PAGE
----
Many of New York’s lowest paid workers will be ringing in the New Year with a raise. The minimum wage for workers across the state will increase from $8.75 to $9.00 an hour, the final scheduled increase as part of the 2013 deal reached by lawmakers.
The minimum wage for tipped workers - who were left out of the 2013 deal – will increase from $5.00 to $7.50 an hour as a result of actions taken by Gov. Cuomo. And fast food workers – based on recommendations made by the Wage Board appointed by the governor – will begin their steady climb to $15 an hour, starting with an increase to $10.50 an hour in New York City and $9.75 in the rest of the state.
We are happy to see these increases going into effect, and support the governor’s recognition that even more needs to be done to make sure hard working New Yorkers are not living in poverty. At CSS, we produced a report showing that tipped workers in New York are far more likely to live in poverty than other workers, and we testified at the Wage Board hearings for both tipped workers and fast food workers.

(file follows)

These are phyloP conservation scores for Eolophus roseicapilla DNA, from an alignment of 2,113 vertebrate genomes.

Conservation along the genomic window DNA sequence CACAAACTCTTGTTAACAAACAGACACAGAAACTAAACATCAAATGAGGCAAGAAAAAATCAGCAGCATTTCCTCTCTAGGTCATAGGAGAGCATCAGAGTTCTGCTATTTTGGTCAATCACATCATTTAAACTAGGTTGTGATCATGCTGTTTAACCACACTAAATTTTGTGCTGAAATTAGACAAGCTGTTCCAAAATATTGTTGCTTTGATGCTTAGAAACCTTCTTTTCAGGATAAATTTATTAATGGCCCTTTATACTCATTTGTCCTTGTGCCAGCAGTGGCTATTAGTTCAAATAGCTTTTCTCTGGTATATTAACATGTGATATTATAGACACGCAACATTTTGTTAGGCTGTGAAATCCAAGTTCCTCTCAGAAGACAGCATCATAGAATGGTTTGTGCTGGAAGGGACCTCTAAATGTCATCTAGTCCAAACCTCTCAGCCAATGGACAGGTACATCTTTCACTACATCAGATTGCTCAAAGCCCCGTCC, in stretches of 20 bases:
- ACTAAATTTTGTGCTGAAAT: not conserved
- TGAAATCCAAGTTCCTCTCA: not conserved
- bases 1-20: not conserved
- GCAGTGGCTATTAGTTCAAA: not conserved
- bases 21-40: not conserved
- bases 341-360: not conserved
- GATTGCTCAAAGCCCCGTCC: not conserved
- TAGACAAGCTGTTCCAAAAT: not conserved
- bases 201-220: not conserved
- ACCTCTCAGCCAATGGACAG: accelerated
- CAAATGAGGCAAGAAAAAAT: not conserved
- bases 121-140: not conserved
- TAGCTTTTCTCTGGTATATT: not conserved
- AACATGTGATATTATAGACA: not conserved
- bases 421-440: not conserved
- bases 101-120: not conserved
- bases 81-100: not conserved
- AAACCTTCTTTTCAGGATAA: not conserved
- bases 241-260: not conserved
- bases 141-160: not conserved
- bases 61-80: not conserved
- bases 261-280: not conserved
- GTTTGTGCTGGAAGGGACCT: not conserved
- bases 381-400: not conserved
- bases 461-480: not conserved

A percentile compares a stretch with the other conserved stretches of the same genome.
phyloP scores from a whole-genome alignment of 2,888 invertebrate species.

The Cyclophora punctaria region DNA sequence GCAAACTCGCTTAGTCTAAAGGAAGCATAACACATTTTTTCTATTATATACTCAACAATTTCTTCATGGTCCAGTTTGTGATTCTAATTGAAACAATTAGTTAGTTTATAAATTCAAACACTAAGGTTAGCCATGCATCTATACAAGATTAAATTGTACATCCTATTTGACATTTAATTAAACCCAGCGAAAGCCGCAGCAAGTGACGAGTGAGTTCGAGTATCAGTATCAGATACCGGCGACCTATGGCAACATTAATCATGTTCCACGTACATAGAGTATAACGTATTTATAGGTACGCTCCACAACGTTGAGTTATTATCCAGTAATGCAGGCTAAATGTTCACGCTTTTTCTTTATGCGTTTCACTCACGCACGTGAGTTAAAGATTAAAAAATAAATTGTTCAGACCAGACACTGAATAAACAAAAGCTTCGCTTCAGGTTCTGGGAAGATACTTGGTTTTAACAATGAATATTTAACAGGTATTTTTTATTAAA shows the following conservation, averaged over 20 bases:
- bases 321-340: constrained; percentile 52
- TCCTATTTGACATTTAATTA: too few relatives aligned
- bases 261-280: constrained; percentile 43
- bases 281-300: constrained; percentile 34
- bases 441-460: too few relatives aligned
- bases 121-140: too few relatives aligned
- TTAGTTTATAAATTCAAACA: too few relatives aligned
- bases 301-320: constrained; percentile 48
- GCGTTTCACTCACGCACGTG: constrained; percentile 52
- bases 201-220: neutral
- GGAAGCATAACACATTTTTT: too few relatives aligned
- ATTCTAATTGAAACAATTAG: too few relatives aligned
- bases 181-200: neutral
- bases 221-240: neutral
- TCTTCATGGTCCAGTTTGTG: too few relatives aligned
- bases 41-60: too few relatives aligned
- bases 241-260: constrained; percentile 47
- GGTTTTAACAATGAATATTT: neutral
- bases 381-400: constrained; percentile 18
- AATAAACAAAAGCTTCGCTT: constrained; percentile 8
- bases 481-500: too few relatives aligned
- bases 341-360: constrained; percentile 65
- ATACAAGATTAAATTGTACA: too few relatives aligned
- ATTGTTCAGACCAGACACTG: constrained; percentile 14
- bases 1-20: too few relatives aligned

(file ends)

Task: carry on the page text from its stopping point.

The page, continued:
Gov. Cuomo has recently announced his support for a statewide $15 an hour minimum wage that would put New York State at the head of the movement in the United States to ensure adequate wages for workers. He will need the legislature to make that vision a reality. And we should be doing even more. In December, the New York Times ran an editorial supporting paid family leave, another issue currently being debated in Albany that could have a real impact on the lives of low-income New Yorkers.
In 2016, CSS will continue to fight for adequate wages, common sense paid leave policies, and other measures that can help hard-working, low-income New Yorkers get ahead. We urge the legislature to do its part in making sure we build on the success of 2015 and make 2016 a great year for working New Yorkers.
For more than 170 years, the Community Service Society of New York has been the leading voice on behalf of low-income New Yorkers and continues to advocate for the economic security of the working poor in the nation’s largest city. We respond to urgent, contemporary challenges with applied research, advocacy, litigation, and innovative program models that help the working poor achieve a better quality of life and promote a more prosperous city.